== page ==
Why Go to Mass Every Week?


Over the years, there have been students in my First Communion classes, who have not spent much time attending Mass. More and more families seem to have reasons why going to Mass doesn’t fit into their weekend schedules. “It’s our only time off. We run errands on Sunday. Our kids have sporting events. We are just too busy.”

Although receiving the Eucharist for the first time, is recognized as valuable…for a few children that first reception of Our Lord may be a unique event in their lives.

This is very sad.  I imagine the Blessed Mother weeping as I write these words.

Jesus gave us the sacrament of the Eucharist and said, “Do this in memory of me.” God had already given us the Law—“Keep the Sabbath holy (and we do this by coming together to worship Him.)”  Over the centuries the Church identified five things called “precepts” that are the basic minimum for our spiritual health—that means we should make every effort to do more than this!

Attending weekly Mass tops that list. The health of our souls depends on a commitment to Mass, in the same way that the health of our bodies depends on diet and exercise.

There are many reasons why every person should go to Mass every week, (and attend weekday Masses when that is possible):

  1. Weekly attendance at Mass is one of the “Precepts of the Church.” Skipping Mass, for no valid reason, is a sin. And sin is an act that separates us from God.


  1. In order to know God more fully, we need to listen to His Word on a regular basis. At Mass we have the opportunity to grow closer to Him through Scripture and through reception of the Body and Blood of Jesus. If we attended weekend and daily Masses, we would hear the entire Bible read every three years!


  1. We already know the value of discipline and practice for becoming good at a sport, or in learning any new skill. The same is true for developing a relationship with Our Savior. We need the discipline of weekly attendance. We bring Him close to us by regular participation in the Mass.


  1. God works in mysterious ways. But He most certainly blesses those who put forth effort to develop their spiritual lives through regular prayer and participation in the sacraments.  Many of the saints were so profoundly moved by participation in the Eucharist that they lifted off the ground! Such occurrences may not happen everyday, but God blesses the effort we put forth in our spiritual lives.


  1. Our children need to know what is truly important in life. “Where your heart is, there your treasure lies.”  There is no earthly treasure that can compare with the bountiful love of Jesus! How can we put other things before Him?


  1. We come together as a community at Mass. Together we make up the Body of Christ. So when some members of the Body are missing, the whole community suffers in a subtle way. We need each other!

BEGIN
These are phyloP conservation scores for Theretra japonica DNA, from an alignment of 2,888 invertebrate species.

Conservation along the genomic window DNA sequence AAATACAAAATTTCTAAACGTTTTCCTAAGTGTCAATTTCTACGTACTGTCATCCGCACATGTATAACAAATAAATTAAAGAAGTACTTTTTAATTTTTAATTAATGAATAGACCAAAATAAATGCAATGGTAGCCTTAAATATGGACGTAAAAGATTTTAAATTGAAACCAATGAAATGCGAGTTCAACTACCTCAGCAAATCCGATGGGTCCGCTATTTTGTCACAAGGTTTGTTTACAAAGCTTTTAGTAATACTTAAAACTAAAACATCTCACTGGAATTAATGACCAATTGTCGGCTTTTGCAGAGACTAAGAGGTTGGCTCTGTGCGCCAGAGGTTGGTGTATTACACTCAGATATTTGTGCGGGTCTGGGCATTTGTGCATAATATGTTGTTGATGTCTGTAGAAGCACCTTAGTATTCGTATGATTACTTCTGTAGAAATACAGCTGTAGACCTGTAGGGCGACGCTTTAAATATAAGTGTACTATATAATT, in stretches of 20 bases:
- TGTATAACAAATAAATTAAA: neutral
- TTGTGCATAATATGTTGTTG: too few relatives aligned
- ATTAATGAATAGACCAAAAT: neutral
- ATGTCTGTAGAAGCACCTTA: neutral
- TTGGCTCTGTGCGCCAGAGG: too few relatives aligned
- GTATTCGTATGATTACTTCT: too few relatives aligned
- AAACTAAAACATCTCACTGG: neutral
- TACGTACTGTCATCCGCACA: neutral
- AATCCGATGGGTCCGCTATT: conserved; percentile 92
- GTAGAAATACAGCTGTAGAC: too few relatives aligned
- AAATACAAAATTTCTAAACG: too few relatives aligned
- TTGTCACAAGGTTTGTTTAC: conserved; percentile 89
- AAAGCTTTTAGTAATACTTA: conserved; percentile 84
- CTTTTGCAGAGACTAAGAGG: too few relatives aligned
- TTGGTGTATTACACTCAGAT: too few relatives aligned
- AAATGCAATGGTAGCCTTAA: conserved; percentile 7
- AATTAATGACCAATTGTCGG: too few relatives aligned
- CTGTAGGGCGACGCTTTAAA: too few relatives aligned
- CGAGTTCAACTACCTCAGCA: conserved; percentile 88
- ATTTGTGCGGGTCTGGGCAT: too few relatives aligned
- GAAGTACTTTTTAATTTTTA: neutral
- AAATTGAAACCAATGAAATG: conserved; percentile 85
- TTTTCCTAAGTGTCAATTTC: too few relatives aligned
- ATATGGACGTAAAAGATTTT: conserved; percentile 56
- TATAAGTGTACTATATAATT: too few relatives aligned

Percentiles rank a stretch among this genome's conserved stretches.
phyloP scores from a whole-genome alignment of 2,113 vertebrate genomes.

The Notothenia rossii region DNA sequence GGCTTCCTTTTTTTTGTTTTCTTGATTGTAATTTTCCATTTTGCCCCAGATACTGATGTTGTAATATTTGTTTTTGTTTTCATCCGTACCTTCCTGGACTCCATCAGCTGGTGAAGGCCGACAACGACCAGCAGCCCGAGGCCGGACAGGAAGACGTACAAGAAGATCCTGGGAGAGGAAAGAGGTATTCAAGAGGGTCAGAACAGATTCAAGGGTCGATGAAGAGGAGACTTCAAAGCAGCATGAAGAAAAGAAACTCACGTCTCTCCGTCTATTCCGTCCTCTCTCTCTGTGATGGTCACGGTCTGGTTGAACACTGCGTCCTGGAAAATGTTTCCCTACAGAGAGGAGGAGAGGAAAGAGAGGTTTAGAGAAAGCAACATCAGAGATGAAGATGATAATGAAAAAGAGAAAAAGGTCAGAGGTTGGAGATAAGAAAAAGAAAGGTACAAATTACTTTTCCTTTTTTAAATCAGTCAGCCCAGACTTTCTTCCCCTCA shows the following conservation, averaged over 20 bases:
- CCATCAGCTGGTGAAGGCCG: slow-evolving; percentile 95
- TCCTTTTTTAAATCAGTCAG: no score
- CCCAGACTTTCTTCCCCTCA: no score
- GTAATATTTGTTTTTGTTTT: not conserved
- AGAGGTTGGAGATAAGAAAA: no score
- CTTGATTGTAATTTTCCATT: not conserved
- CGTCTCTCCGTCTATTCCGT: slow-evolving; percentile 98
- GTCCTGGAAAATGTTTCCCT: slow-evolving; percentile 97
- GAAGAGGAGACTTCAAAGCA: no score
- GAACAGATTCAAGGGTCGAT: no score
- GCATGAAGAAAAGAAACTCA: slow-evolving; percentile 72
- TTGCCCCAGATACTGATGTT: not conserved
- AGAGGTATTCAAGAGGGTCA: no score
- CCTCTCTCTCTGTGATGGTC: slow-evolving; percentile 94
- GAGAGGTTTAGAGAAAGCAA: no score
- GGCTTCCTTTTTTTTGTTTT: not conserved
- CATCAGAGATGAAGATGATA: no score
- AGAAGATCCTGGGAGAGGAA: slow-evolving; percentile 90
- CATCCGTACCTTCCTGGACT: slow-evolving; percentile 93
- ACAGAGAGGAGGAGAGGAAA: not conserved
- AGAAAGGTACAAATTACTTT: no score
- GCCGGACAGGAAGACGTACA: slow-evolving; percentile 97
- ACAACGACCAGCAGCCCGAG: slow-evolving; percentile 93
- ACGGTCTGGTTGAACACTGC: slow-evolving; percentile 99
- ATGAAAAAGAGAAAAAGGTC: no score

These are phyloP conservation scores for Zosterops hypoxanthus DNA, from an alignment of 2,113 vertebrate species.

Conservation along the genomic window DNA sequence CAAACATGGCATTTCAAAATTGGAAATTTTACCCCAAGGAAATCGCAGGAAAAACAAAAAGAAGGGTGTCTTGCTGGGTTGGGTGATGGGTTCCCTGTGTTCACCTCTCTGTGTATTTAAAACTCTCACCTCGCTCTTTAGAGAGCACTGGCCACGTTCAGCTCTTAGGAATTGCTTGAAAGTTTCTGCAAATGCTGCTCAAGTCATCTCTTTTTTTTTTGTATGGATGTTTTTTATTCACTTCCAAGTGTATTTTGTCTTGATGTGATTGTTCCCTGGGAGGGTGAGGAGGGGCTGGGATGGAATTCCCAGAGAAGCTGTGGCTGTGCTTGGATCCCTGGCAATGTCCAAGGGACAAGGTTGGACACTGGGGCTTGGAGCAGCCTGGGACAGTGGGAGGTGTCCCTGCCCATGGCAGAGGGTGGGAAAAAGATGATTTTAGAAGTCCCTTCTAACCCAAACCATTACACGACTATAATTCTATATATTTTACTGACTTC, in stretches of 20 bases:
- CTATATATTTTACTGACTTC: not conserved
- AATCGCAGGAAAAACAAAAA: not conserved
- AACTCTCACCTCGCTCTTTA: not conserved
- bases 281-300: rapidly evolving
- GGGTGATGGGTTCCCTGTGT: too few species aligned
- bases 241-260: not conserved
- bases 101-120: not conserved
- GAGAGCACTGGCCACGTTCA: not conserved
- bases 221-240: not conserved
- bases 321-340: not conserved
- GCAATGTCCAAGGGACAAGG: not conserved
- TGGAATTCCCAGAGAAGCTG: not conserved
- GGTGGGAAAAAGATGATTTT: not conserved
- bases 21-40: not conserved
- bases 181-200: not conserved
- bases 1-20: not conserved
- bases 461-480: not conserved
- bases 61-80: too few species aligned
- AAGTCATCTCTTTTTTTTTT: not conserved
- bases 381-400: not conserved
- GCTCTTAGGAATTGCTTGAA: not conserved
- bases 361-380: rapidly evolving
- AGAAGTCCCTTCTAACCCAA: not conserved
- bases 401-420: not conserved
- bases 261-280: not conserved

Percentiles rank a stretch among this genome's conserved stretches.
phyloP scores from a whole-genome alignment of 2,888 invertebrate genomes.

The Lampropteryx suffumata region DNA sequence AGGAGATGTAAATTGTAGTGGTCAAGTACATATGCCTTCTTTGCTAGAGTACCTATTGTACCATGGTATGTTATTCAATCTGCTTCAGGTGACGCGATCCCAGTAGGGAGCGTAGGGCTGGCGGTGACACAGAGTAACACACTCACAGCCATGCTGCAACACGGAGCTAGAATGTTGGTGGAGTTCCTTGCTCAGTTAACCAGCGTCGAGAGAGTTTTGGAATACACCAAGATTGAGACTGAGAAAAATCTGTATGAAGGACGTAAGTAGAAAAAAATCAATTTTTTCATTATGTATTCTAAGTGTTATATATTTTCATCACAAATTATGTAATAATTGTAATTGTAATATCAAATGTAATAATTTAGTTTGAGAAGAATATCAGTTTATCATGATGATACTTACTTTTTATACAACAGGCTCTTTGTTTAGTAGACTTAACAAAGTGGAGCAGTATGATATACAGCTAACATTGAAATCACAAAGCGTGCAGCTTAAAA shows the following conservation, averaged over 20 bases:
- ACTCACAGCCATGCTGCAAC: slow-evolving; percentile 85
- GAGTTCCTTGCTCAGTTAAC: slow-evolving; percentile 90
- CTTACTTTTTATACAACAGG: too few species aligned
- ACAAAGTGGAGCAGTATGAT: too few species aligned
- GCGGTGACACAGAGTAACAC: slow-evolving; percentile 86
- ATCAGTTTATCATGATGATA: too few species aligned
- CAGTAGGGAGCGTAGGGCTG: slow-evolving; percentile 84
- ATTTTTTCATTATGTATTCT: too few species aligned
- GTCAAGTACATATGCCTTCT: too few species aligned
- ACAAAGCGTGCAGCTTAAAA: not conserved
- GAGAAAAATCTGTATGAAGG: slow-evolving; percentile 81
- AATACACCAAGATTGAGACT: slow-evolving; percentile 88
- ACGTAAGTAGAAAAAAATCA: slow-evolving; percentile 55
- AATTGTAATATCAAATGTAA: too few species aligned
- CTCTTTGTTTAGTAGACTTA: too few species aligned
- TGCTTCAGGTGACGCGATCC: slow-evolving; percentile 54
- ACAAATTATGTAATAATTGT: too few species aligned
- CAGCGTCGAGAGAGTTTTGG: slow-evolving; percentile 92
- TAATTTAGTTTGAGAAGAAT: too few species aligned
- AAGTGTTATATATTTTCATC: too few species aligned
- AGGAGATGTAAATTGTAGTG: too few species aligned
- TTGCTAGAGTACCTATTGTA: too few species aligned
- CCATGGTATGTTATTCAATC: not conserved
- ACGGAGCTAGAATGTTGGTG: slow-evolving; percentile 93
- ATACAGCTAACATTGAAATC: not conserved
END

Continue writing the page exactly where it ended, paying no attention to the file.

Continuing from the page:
1. Jesus is the “bread of life” who sustains us and gives us peace when we are anxious. He gives us courage when we are afraid. He gives us hope when we feel hopeless. The best time to receive these gifts is at Mass.

Understanding the five Precepts of the Church can help us grow spiritually.

The Precepts of the Church

These Precepts are the “positive laws decreed by pastoral authorities” for all Catholics. They are the “necessary minimum” requirements in the moral life and are needed to help us grow in love of God and neighbor. (To read more see the Catechism CCC #2041.)

The Precepts are these.
1. Attend Mass on Sundays and Holy Days of Obligation and rest from (servile) labor on Sundays.
The Holy Days are: Jan. 1, “Mother of God”; 40 days after Easter “Ascension of Jesus”;  Aug. 15 “Assumption of Mary”;  Nov. 1 “All Saints Day”; Dec. 8 “Immaculate Conception”;  Dec. 25 “Christmas.”

2. Go to Confession at least once a year.

3. Receive Holy Communion at least during the Easter season.

4. Observe the days of fasting and abstinence.

5. Help to provide for the needs of the Church.

Our daily lives are busy with family, work and obligations. But these basic spiritual requirements can be viewed as a healthy antidote to the craziness of the world. The sacraments give us the opportunity to stop the chaos and rest in the love and mercy of Our Lord!

Copyright 2012 Judith Costello


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  1. Judith – Thank you for sharing!!! I have tried to communicate this message as a catechist to 3rd graders so many times. In addition, I’ll share this post with their parents. It is a reminder of the importance of Mass that we all need to hear.

  2. Lisa,
    Thanks for sharing. I think this message needs to be shared at the beginning of every catechism season. Maybe if our children are fired up about coming to Mass, they will light a fire for parents!

  3. Elizabeth Hull on

    This is a beautiful post!! I know a few people that really need to read this, thank you, thank you!!

  4. Judith Costello on

    Elizabeth and all,
    Last weekend my son had a basketball tournament. It ran from morning until evening on both Sat. and Sun. We talked about leaving the tournament to go to Mass, which would mean that he would miss a game. But then we remembered…another church that is 20 minutes away has an 8am Mass on Sunday. That worked out perfectly. And it was my son who had thought about the schedule and figured out what to do!
    All too often, with busy kid schedules, parents think they just have to give up something, and God is given up!! NO. There are options most of the time.

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